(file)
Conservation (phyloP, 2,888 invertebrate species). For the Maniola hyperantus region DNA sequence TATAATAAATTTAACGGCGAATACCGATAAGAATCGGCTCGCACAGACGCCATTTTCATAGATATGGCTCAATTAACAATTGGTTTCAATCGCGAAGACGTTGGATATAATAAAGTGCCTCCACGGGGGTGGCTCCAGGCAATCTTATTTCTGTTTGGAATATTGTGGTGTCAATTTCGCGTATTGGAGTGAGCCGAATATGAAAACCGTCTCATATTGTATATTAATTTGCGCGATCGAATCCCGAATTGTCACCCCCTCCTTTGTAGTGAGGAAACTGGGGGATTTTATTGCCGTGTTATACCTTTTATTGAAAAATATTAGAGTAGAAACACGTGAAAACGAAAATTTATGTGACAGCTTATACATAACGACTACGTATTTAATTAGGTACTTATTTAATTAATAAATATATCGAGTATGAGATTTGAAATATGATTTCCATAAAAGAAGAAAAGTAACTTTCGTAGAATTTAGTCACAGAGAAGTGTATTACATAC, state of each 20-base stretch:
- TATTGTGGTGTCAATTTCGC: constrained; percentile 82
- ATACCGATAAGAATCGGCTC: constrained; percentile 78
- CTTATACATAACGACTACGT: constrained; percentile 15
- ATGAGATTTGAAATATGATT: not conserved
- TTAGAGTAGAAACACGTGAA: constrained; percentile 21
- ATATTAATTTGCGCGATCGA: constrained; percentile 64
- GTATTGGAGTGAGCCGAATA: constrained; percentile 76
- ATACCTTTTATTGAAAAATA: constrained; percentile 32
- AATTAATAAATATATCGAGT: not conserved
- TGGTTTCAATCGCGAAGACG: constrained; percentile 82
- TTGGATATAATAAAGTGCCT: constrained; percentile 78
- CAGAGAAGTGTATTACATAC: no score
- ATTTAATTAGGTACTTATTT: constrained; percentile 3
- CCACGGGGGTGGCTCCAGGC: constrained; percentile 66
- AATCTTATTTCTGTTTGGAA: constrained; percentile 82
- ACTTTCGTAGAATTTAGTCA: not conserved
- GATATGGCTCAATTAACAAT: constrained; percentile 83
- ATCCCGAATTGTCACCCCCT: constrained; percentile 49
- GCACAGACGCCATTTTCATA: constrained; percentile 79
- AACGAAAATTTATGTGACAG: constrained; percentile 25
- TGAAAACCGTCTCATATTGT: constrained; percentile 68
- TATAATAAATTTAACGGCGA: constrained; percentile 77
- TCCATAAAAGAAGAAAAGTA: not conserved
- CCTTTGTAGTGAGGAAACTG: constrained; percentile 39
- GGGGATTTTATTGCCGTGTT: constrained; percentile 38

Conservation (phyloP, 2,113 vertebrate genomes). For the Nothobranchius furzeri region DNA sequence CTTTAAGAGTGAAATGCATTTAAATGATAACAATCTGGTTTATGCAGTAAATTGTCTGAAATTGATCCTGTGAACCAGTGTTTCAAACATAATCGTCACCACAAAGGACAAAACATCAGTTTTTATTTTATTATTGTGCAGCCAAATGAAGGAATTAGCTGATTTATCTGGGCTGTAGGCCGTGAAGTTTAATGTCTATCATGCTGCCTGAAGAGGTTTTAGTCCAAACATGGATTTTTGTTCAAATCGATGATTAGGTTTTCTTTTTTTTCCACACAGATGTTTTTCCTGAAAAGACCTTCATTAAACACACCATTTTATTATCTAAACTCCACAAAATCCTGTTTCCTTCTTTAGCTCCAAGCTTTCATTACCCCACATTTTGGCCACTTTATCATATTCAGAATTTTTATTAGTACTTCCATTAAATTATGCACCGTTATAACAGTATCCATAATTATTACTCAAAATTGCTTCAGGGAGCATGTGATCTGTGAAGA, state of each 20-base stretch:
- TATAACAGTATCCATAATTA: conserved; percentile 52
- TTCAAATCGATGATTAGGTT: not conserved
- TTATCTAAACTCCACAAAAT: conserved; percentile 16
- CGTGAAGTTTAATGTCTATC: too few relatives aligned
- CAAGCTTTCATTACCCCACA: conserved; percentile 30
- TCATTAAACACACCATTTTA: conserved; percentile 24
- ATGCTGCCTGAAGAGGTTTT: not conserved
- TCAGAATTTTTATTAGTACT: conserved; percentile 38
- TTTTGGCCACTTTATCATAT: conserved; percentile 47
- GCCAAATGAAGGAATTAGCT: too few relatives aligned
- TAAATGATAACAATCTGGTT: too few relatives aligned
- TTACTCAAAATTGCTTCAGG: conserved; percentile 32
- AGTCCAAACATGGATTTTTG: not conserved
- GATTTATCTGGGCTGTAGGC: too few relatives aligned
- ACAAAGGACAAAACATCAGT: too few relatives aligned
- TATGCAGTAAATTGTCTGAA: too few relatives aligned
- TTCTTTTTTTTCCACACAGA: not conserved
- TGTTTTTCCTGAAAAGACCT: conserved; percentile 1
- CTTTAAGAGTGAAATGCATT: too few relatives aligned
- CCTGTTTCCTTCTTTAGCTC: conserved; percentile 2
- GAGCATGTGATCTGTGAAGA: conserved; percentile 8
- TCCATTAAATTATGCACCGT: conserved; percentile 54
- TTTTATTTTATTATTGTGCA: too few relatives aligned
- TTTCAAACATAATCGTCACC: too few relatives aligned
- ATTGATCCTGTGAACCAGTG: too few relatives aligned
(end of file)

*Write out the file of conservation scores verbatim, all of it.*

Conservation (phyloP, 2,888 invertebrate species). For the Maniola hyperantus region DNA sequence TATAATAAATTTAACGGCGAATACCGATAAGAATCGGCTCGCACAGACGCCATTTTCATAGATATGGCTCAATTAACAATTGGTTTCAATCGCGAAGACGTTGGATATAATAAAGTGCCTCCACGGGGGTGGCTCCAGGCAATCTTATTTCTGTTTGGAATATTGTGGTGTCAATTTCGCGTATTGGAGTGAGCCGAATATGAAAACCGTCTCATATTGTATATTAATTTGCGCGATCGAATCCCGAATTGTCACCCCCTCCTTTGTAGTGAGGAAACTGGGGGATTTTATTGCCGTGTTATACCTTTTATTGAAAAATATTAGAGTAGAAACACGTGAAAACGAAAATTTATGTGACAGCTTATACATAACGACTACGTATTTAATTAGGTACTTATTTAATTAATAAATATATCGAGTATGAGATTTGAAATATGATTTCCATAAAAGAAGAAAAGTAACTTTCGTAGAATTTAGTCACAGAGAAGTGTATTACATAC, state of each 20-base stretch:
- TATTGTGGTGTCAATTTCGC: constrained; percentile 82
- ATACCGATAAGAATCGGCTC: constrained; percentile 78
- CTTATACATAACGACTACGT: constrained; percentile 15
- ATGAGATTTGAAATATGATT: not conserved
- TTAGAGTAGAAACACGTGAA: constrained; percentile 21
- ATATTAATTTGCGCGATCGA: constrained; percentile 64
- GTATTGGAGTGAGCCGAATA: constrained; percentile 76
- ATACCTTTTATTGAAAAATA: constrained; percentile 32
- AATTAATAAATATATCGAGT: not conserved
- TGGTTTCAATCGCGAAGACG: constrained; percentile 82
- TTGGATATAATAAAGTGCCT: constrained; percentile 78
- CAGAGAAGTGTATTACATAC: no score
- ATTTAATTAGGTACTTATTT: constrained; percentile 3
- CCACGGGGGTGGCTCCAGGC: constrained; percentile 66
- AATCTTATTTCTGTTTGGAA: constrained; percentile 82
- ACTTTCGTAGAATTTAGTCA: not conserved
- GATATGGCTCAATTAACAAT: constrained; percentile 83
- ATCCCGAATTGTCACCCCCT: constrained; percentile 49
- GCACAGACGCCATTTTCATA: constrained; percentile 79
- AACGAAAATTTATGTGACAG: constrained; percentile 25
- TGAAAACCGTCTCATATTGT: constrained; percentile 68
- TATAATAAATTTAACGGCGA: constrained; percentile 77
- TCCATAAAAGAAGAAAAGTA: not conserved
- CCTTTGTAGTGAGGAAACTG: constrained; percentile 39
- GGGGATTTTATTGCCGTGTT: constrained; percentile 38

Conservation (phyloP, 2,113 vertebrate genomes). For the Nothobranchius furzeri region DNA sequence CTTTAAGAGTGAAATGCATTTAAATGATAACAATCTGGTTTATGCAGTAAATTGTCTGAAATTGATCCTGTGAACCAGTGTTTCAAACATAATCGTCACCACAAAGGACAAAACATCAGTTTTTATTTTATTATTGTGCAGCCAAATGAAGGAATTAGCTGATTTATCTGGGCTGTAGGCCGTGAAGTTTAATGTCTATCATGCTGCCTGAAGAGGTTTTAGTCCAAACATGGATTTTTGTTCAAATCGATGATTAGGTTTTCTTTTTTTTCCACACAGATGTTTTTCCTGAAAAGACCTTCATTAAACACACCATTTTATTATCTAAACTCCACAAAATCCTGTTTCCTTCTTTAGCTCCAAGCTTTCATTACCCCACATTTTGGCCACTTTATCATATTCAGAATTTTTATTAGTACTTCCATTAAATTATGCACCGTTATAACAGTATCCATAATTATTACTCAAAATTGCTTCAGGGAGCATGTGATCTGTGAAGA, state of each 20-base stretch:
- TATAACAGTATCCATAATTA: conserved; percentile 52
- TTCAAATCGATGATTAGGTT: not conserved
- TTATCTAAACTCCACAAAAT: conserved; percentile 16
- CGTGAAGTTTAATGTCTATC: too few relatives aligned
- CAAGCTTTCATTACCCCACA: conserved; percentile 30
- TCATTAAACACACCATTTTA: conserved; percentile 24
- ATGCTGCCTGAAGAGGTTTT: not conserved
- TCAGAATTTTTATTAGTACT: conserved; percentile 38
- TTTTGGCCACTTTATCATAT: conserved; percentile 47
- GCCAAATGAAGGAATTAGCT: too few relatives aligned
- TAAATGATAACAATCTGGTT: too few relatives aligned
- TTACTCAAAATTGCTTCAGG: conserved; percentile 32
- AGTCCAAACATGGATTTTTG: not conserved
- GATTTATCTGGGCTGTAGGC: too few relatives aligned
- ACAAAGGACAAAACATCAGT: too few relatives aligned
- TATGCAGTAAATTGTCTGAA: too few relatives aligned
- TTCTTTTTTTTCCACACAGA: not conserved
- TGTTTTTCCTGAAAAGACCT: conserved; percentile 1
- CTTTAAGAGTGAAATGCATT: too few relatives aligned
- CCTGTTTCCTTCTTTAGCTC: conserved; percentile 2
- GAGCATGTGATCTGTGAAGA: conserved; percentile 8
- TCCATTAAATTATGCACCGT: conserved; percentile 54
- TTTTATTTTATTATTGTGCA: too few relatives aligned
- TTTCAAACATAATCGTCACC: too few relatives aligned
- ATTGATCCTGTGAACCAGTG: too few relatives aligned